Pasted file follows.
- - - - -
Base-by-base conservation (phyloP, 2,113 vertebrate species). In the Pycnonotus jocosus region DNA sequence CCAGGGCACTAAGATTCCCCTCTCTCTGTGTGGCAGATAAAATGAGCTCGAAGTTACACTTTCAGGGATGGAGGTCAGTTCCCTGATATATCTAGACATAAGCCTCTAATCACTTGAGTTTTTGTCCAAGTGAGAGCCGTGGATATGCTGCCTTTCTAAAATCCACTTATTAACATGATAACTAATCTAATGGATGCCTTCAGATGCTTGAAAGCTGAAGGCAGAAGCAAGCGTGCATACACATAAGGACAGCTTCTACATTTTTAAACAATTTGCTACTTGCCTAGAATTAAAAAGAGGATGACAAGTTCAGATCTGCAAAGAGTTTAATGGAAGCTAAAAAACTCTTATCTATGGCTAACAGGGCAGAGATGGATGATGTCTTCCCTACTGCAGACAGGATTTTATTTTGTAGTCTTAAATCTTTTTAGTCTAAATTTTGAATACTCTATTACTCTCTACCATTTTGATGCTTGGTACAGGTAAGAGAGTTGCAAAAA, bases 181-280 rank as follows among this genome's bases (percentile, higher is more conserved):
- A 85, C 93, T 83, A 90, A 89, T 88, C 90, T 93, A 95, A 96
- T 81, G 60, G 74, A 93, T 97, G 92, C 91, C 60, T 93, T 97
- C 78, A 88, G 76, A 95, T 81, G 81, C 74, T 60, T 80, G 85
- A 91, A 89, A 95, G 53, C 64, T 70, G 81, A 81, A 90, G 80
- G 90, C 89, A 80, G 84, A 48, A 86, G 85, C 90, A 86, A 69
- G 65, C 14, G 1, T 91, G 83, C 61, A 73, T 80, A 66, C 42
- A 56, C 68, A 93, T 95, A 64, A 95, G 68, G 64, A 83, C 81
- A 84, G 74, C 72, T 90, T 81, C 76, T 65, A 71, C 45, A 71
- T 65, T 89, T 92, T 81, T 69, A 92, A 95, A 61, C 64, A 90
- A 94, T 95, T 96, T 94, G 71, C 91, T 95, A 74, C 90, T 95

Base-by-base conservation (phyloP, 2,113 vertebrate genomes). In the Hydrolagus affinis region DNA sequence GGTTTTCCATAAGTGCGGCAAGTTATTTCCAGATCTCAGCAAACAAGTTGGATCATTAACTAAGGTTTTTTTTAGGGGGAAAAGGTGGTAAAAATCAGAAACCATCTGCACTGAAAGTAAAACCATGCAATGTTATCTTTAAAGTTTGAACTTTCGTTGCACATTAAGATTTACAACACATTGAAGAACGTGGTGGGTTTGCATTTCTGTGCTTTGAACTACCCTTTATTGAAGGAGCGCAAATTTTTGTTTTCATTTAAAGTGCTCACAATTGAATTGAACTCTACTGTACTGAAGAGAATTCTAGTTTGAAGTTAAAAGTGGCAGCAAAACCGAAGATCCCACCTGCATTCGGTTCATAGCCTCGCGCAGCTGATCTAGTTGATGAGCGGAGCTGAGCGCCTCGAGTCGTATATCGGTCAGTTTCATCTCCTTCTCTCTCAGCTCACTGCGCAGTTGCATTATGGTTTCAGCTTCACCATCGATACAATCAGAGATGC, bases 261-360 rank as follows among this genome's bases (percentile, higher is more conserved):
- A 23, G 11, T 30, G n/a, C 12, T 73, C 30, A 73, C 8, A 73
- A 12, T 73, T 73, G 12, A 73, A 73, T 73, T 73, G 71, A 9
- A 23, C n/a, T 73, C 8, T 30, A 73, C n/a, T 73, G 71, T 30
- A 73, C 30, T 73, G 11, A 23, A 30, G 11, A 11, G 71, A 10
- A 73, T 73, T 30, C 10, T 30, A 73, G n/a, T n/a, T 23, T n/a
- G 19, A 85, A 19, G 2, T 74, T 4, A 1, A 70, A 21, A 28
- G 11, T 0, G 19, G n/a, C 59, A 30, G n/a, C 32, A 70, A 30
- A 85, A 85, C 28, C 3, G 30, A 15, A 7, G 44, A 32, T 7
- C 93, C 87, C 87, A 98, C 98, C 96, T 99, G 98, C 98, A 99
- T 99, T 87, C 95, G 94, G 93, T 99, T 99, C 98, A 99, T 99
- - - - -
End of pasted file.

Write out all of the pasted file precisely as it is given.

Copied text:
Base-by-base conservation (phyloP, 2,113 vertebrate species). In the Pycnonotus jocosus region DNA sequence CCAGGGCACTAAGATTCCCCTCTCTCTGTGTGGCAGATAAAATGAGCTCGAAGTTACACTTTCAGGGATGGAGGTCAGTTCCCTGATATATCTAGACATAAGCCTCTAATCACTTGAGTTTTTGTCCAAGTGAGAGCCGTGGATATGCTGCCTTTCTAAAATCCACTTATTAACATGATAACTAATCTAATGGATGCCTTCAGATGCTTGAAAGCTGAAGGCAGAAGCAAGCGTGCATACACATAAGGACAGCTTCTACATTTTTAAACAATTTGCTACTTGCCTAGAATTAAAAAGAGGATGACAAGTTCAGATCTGCAAAGAGTTTAATGGAAGCTAAAAAACTCTTATCTATGGCTAACAGGGCAGAGATGGATGATGTCTTCCCTACTGCAGACAGGATTTTATTTTGTAGTCTTAAATCTTTTTAGTCTAAATTTTGAATACTCTATTACTCTCTACCATTTTGATGCTTGGTACAGGTAAGAGAGTTGCAAAAA, bases 181-280 rank as follows among this genome's bases (percentile, higher is more conserved):
- A 85, C 93, T 83, A 90, A 89, T 88, C 90, T 93, A 95, A 96
- T 81, G 60, G 74, A 93, T 97, G 92, C 91, C 60, T 93, T 97
- C 78, A 88, G 76, A 95, T 81, G 81, C 74, T 60, T 80, G 85
- A 91, A 89, A 95, G 53, C 64, T 70, G 81, A 81, A 90, G 80
- G 90, C 89, A 80, G 84, A 48, A 86, G 85, C 90, A 86, A 69
- G 65, C 14, G 1, T 91, G 83, C 61, A 73, T 80, A 66, C 42
- A 56, C 68, A 93, T 95, A 64, A 95, G 68, G 64, A 83, C 81
- A 84, G 74, C 72, T 90, T 81, C 76, T 65, A 71, C 45, A 71
- T 65, T 89, T 92, T 81, T 69, A 92, A 95, A 61, C 64, A 90
- A 94, T 95, T 96, T 94, G 71, C 91, T 95, A 74, C 90, T 95

Base-by-base conservation (phyloP, 2,113 vertebrate genomes). In the Hydrolagus affinis region DNA sequence GGTTTTCCATAAGTGCGGCAAGTTATTTCCAGATCTCAGCAAACAAGTTGGATCATTAACTAAGGTTTTTTTTAGGGGGAAAAGGTGGTAAAAATCAGAAACCATCTGCACTGAAAGTAAAACCATGCAATGTTATCTTTAAAGTTTGAACTTTCGTTGCACATTAAGATTTACAACACATTGAAGAACGTGGTGGGTTTGCATTTCTGTGCTTTGAACTACCCTTTATTGAAGGAGCGCAAATTTTTGTTTTCATTTAAAGTGCTCACAATTGAATTGAACTCTACTGTACTGAAGAGAATTCTAGTTTGAAGTTAAAAGTGGCAGCAAAACCGAAGATCCCACCTGCATTCGGTTCATAGCCTCGCGCAGCTGATCTAGTTGATGAGCGGAGCTGAGCGCCTCGAGTCGTATATCGGTCAGTTTCATCTCCTTCTCTCTCAGCTCACTGCGCAGTTGCATTATGGTTTCAGCTTCACCATCGATACAATCAGAGATGC, bases 261-360 rank as follows among this genome's bases (percentile, higher is more conserved):
- A 23, G 11, T 30, G n/a, C 12, T 73, C 30, A 73, C 8, A 73
- A 12, T 73, T 73, G 12, A 73, A 73, T 73, T 73, G 71, A 9
- A 23, C n/a, T 73, C 8, T 30, A 73, C n/a, T 73, G 71, T 30
- A 73, C 30, T 73, G 11, A 23, A 30, G 11, A 11, G 71, A 10
- A 73, T 73, T 30, C 10, T 30, A 73, G n/a, T n/a, T 23, T n/a
- G 19, A 85, A 19, G 2, T 74, T 4, A 1, A 70, A 21, A 28
- G 11, T 0, G 19, G n/a, C 59, A 30, G n/a, C 32, A 70, A 30
- A 85, A 85, C 28, C 3, G 30, A 15, A 7, G 44, A 32, T 7
- C 93, C 87, C 87, A 98, C 98, C 96, T 99, G 98, C 98, A 99
- T 99, T 87, C 95, G 94, G 93, T 99, T 99, C 98, A 99, T 99